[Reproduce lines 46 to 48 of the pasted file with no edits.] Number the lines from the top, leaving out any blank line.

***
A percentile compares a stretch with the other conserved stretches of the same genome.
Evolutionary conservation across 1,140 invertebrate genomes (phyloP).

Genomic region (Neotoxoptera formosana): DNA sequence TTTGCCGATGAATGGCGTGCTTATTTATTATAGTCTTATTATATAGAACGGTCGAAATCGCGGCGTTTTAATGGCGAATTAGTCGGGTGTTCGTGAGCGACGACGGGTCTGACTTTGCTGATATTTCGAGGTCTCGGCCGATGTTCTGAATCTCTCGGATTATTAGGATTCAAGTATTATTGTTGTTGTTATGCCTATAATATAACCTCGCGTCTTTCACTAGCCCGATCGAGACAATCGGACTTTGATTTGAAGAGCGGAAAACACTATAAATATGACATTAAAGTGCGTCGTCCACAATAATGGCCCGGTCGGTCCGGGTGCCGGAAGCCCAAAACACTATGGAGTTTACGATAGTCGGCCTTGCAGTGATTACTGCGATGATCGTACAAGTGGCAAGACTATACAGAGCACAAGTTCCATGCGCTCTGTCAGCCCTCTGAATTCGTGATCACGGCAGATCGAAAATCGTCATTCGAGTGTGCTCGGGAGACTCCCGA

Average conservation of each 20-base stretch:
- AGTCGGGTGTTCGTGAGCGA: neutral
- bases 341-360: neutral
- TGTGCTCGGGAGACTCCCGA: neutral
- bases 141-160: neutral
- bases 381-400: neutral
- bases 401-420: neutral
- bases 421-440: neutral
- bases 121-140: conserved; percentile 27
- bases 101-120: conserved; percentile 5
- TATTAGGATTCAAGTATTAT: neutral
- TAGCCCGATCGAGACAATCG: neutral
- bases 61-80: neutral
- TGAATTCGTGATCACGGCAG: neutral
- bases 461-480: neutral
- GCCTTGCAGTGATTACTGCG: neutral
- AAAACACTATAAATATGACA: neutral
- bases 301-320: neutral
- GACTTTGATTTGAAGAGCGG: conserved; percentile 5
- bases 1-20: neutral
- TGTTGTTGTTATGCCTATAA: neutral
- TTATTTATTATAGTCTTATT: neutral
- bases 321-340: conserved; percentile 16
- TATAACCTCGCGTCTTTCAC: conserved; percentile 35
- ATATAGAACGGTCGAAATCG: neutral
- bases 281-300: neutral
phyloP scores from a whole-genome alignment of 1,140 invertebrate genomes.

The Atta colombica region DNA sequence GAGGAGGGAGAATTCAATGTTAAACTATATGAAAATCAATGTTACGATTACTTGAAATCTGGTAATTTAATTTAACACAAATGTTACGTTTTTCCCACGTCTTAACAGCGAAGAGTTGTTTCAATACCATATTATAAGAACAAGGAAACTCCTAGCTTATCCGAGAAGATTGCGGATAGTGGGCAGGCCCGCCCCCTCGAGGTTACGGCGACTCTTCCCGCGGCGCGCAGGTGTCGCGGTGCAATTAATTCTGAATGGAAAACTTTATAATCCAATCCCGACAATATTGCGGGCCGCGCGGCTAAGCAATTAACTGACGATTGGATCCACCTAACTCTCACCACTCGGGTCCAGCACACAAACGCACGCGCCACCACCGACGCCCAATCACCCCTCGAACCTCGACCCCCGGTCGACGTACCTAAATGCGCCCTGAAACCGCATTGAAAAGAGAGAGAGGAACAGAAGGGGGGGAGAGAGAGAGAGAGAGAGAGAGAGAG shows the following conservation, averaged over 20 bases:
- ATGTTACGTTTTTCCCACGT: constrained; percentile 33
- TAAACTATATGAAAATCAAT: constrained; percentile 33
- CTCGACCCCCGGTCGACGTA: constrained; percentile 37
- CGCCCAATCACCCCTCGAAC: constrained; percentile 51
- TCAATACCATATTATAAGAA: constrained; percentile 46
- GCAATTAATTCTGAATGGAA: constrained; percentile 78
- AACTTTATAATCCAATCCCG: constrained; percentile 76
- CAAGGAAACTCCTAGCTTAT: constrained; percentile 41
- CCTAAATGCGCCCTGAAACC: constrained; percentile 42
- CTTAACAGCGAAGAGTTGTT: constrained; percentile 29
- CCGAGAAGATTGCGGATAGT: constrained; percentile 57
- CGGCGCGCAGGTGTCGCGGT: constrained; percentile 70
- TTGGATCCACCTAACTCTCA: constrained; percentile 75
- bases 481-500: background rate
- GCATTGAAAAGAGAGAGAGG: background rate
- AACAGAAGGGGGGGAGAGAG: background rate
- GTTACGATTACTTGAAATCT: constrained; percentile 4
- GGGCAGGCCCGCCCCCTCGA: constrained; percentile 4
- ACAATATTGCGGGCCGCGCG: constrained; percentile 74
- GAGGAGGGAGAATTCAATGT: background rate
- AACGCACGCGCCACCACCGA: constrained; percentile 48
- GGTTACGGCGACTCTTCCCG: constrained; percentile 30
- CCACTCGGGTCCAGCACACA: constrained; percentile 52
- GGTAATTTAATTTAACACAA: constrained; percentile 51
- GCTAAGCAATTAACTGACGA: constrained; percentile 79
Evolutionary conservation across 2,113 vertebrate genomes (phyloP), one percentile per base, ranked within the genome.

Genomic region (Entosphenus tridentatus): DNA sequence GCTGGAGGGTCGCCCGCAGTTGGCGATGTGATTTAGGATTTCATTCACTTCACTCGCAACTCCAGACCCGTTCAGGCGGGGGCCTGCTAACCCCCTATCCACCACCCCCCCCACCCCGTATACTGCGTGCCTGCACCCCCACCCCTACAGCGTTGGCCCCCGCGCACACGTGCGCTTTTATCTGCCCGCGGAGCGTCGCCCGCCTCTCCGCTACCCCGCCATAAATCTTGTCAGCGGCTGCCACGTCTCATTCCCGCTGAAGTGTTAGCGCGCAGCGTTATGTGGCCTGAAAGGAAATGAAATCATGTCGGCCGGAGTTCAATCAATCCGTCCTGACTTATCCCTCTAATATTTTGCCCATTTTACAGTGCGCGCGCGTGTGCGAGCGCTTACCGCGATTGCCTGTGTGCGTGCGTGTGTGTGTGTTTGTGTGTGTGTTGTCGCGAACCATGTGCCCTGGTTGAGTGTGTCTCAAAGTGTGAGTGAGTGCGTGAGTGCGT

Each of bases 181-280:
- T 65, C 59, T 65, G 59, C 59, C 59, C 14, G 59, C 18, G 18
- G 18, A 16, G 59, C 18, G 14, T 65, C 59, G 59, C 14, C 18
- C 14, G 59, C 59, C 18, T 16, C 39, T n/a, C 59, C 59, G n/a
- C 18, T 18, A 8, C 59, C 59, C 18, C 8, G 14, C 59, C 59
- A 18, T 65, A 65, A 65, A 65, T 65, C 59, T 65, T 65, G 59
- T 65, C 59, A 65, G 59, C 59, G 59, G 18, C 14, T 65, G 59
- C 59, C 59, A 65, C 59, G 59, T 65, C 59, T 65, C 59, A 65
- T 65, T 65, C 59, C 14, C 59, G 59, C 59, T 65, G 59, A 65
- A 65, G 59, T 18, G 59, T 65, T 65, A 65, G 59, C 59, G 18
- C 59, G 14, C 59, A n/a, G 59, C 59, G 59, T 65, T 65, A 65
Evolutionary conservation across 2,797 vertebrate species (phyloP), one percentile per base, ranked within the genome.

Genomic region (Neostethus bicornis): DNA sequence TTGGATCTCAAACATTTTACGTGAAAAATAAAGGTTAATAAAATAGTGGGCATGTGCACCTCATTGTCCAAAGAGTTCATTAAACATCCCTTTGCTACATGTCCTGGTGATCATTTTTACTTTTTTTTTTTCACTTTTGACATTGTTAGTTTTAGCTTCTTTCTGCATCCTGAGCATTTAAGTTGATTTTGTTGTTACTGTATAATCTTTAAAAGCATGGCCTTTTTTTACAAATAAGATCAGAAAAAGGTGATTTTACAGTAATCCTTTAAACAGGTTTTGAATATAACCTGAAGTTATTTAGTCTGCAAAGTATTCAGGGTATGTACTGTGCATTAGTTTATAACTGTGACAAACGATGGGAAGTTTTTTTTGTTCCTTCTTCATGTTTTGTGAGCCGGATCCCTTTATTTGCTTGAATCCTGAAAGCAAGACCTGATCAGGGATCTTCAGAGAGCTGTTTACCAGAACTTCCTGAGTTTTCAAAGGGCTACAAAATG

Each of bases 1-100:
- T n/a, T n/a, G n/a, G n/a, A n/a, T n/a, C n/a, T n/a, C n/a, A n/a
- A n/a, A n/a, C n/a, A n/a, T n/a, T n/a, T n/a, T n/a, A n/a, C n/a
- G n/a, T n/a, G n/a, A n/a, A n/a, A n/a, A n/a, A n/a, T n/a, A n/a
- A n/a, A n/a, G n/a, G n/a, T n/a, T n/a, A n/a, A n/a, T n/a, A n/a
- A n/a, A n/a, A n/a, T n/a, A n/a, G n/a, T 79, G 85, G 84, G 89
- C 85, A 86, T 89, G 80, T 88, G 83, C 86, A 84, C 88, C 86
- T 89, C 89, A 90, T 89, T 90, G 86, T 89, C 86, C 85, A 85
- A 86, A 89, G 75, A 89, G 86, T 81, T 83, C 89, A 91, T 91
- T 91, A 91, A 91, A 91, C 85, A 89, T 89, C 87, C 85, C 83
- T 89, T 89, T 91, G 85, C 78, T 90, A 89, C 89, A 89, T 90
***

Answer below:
- GCATTGAAAAGAGAGAGAGG: background rate
- AACAGAAGGGGGGGAGAGAG: background rate
- GTTACGATTACTTGAAATCT: constrained; percentile 4